Sunday, December 26, 2004

Yes Virginia, There Is a Santa Claus

Spring 05 Classes

I decided to continue the Christmas season theme today by reprinting Francis P. Church's famous editorial in the New York Sun newspaper entitled Yes Virginia, There is a Santa Claus. The editorial first appeared on September 21, 1897 in response to a letter from the eight year old, Virginia O'Hanlon of New York City and was reprinted on the editorial pages of the New York Sun every year until the paper ceased publication in 1949.

While the public focus of the holiday is on shopping and retail sales statistics, it is important to remember that there is a spiritual as well as a material aspect to Christmas and without the spiritual part the holiday is reduced to just another exercise in consumption. As I pointed out in my December 6th St. Nicholas Day posting, Christmas has always been a mixture of both the secular and religious and gift giving has been a part of the mix from the beginning with the Magi bringing gifts to the Christ Child.

So why is this a concern of economics? First of all, not only have theologians and philosophers, from ancient times to the present, made pronouncements about economic issues, but the science of economics had its origins in moral philosophy. The scholastics at the University of Salamanca in Spain began the theoretical groundwork for modern for modern free market economics in the fifteenth century. Adam Smith, the father of modern economics, was a professor of moral philosophy. Secondly the spiritual values that Francis P. Church lauded in the editorial with the words "Only faith, poetry, love, romance, can push aside that curtain and view and picture the supernatural beauty and glory beyond" can only be pursued by people who have advanced beyond the simple material existence stage of development and mastered the skills of specialization and division of labor. Our first primitive ancestors had to devote full time to satisfying basic material needs of obtaining food and shelter. Only after they learned to organize and begin producing a surplus of food and shelter could they afford to indulge in higher pursuits that feed the spirit.

Editorial Page, New York Sun, September 21, 1897 - We take pleasure in answering thus prominently the communication below, expressing at the same time our great gratification that its faithful author is numbered among the friends of The Sun:
Dear Editor,
I am 8 years old.
Some of my little friends say there is no Santa Claus.
Papa says, "If you see it in The Sun, it's so."
Please tell the truth, is there a Santa Claus?
Virginia O' Hanlon, 115 West Ninety-fifth Street

Virginia, your little friends are wrong. They have been affected by the skepticism of a skeptical age. They do not believe except what they see. They think that nothing can be which is not comprehensible by their little minds.

All minds, Virginia, whether they be men's or, children's, are little. In this great universe of ours, man is a mere insect, an ant, in his intellect as compared with the boundless world about him, as measured by the intelligence capable of grasping the whole truth and knowledge.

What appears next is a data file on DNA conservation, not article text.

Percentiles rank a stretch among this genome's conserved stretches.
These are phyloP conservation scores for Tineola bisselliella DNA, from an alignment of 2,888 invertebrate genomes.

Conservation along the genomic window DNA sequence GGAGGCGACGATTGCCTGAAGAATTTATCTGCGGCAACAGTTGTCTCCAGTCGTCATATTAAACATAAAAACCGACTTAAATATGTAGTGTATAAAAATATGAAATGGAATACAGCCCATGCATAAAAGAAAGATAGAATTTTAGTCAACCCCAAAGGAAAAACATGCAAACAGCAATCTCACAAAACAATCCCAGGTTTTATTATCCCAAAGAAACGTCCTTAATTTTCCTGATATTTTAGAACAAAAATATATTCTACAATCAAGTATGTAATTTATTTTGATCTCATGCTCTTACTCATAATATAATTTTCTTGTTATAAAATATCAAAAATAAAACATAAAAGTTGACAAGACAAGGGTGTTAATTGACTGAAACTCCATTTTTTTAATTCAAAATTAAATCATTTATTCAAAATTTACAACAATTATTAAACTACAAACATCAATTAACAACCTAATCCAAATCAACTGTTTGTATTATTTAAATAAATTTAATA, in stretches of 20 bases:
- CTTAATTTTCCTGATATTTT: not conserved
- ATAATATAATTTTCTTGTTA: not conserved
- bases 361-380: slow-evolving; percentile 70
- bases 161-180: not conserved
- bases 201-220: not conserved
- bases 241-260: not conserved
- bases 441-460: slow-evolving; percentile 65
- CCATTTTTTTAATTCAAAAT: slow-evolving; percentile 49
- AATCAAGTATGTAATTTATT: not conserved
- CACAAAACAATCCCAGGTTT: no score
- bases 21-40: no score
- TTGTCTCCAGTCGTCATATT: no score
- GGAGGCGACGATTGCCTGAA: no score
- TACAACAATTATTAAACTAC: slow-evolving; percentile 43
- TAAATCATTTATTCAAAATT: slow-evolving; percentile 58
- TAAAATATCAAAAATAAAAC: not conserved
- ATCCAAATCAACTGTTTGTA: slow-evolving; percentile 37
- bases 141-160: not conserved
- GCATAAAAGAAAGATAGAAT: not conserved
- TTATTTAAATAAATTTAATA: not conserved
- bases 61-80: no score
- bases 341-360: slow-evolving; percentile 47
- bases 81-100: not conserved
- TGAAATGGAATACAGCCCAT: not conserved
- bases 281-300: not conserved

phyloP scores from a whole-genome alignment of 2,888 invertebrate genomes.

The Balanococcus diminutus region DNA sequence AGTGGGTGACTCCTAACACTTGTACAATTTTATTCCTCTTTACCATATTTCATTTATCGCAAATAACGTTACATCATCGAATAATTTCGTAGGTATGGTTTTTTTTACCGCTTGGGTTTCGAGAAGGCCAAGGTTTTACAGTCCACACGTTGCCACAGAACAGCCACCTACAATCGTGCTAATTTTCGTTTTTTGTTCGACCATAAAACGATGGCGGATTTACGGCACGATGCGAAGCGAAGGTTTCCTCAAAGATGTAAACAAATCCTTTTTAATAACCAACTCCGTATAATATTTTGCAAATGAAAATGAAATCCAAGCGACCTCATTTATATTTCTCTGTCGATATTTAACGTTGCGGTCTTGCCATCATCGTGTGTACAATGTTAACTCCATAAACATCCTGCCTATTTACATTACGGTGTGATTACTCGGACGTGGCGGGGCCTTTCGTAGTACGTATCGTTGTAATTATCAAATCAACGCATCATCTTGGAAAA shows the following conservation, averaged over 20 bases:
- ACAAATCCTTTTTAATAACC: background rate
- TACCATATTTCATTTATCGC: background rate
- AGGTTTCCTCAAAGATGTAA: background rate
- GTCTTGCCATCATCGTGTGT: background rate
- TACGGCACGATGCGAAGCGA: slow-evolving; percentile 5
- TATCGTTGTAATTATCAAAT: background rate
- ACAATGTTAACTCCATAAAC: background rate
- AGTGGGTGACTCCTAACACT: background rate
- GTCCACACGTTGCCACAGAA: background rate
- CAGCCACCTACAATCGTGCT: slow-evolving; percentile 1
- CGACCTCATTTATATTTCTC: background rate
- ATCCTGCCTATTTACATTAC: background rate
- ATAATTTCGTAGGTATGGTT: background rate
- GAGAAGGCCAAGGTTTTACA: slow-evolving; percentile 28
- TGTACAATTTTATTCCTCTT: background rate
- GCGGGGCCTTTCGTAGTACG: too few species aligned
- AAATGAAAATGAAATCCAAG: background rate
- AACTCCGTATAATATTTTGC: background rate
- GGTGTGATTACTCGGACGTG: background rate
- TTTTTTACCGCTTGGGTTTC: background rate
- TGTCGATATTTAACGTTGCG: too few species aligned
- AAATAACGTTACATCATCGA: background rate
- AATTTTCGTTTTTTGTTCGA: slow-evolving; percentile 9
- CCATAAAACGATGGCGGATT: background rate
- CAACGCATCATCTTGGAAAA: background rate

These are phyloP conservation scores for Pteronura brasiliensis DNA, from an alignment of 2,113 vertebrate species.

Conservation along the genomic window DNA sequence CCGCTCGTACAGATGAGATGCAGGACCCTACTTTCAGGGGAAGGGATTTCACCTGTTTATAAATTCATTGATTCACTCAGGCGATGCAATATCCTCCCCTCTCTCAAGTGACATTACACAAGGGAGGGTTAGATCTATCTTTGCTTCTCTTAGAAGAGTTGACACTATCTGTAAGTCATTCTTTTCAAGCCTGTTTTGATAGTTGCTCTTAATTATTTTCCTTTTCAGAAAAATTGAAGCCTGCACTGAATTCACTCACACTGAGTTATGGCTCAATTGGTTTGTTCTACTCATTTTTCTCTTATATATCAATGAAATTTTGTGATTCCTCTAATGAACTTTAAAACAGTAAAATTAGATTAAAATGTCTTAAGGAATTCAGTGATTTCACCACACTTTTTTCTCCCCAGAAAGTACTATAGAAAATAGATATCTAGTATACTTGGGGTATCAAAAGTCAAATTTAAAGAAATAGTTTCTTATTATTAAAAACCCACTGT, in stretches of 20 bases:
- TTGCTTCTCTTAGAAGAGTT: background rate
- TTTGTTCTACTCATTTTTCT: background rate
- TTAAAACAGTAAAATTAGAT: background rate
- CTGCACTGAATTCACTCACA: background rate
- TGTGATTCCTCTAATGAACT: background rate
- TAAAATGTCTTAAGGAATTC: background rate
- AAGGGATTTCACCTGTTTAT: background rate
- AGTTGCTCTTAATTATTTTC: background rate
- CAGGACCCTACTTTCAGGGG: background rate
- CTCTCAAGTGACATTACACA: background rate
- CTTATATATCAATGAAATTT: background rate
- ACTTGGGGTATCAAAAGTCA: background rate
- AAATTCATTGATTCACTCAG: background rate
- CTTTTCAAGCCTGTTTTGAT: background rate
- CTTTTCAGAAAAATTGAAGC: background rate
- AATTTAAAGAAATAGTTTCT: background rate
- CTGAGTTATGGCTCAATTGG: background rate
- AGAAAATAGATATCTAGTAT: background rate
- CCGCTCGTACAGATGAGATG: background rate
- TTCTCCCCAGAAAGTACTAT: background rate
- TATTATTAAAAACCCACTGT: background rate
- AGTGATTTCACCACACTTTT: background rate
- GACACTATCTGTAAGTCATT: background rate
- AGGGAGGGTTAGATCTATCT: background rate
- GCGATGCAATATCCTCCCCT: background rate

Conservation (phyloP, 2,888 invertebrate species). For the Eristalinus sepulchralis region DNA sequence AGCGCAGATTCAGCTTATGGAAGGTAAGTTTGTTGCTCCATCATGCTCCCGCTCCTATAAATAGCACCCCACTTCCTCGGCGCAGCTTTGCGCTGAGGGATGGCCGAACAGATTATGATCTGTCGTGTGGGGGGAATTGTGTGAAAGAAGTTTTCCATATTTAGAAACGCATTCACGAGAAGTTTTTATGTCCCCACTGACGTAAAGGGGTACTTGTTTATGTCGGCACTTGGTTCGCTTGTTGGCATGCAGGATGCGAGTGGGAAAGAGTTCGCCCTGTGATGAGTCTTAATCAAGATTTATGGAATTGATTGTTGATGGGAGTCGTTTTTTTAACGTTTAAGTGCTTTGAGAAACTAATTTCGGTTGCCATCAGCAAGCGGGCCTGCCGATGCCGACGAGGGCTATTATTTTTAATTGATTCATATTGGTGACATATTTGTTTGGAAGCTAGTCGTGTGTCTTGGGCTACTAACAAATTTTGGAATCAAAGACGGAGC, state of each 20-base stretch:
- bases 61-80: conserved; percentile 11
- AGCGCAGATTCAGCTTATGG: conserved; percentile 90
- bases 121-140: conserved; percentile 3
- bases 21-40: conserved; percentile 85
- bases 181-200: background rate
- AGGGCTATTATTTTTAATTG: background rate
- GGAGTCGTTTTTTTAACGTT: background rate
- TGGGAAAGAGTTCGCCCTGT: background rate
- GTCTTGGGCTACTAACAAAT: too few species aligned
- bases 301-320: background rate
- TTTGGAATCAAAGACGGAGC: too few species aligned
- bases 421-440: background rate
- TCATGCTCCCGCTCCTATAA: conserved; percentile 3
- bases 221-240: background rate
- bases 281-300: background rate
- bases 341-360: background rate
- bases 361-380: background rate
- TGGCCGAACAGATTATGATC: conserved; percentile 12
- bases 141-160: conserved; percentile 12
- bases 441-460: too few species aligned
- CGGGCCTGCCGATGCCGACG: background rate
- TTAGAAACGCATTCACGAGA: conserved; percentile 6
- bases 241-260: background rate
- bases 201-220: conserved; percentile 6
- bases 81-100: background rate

Yes, Virginia, there is a Santa Claus.

He exists as certainly as love and generosity and devotion exist, and you know that they abound and give to your life its highest beauty and joy. Alas how dreary would be the world if there were no Santa Claus!

It would be as dreary as if, there were no Virginias. There would be no childlike faith then, no poetry, no romance to make tolerable this existence.
We should have no enjoyment, except in sense and sight. The external light with which childhood fills the world would be extinguished.

Not believe in Santa Claus!

You might as well not believe in fairies. You might get your papa to hire men to watch in all the chimneys on Christmas eve to catch Santa Claus, but even if you did not see Santa Claus coming down, what would that prove? Nobody sees Santa Claus, but that is no sign that there is no Santa Claus.

The most real things in the world are those that neither children nor men can see. Did you ever see fairies dancing on the lawn? Of course not, but that's no proof that they are not there. Nobody can conceive of, or imagine, all the wonders there are unseen and unseeable in the world.

You tear apart the baby's rattle and see what makes the noise inside, but there is a veil covering the unseen world which not the strongest men, nor even the united strength of all the strongest men that ever lived could tear apart. Only faith, poetry, love, romance, can push aside that curtain and view and picture the supernatural beauty and glory beyond. Is it all real? Ah, Virginia, in all this world there is nothing else real and abiding.

No Santa Claus! Thank God he lives and lives forever. A thousand years from now, Virginia, nay 10 times 10,000 years from now, he will continue to make glad the heart of childhood.

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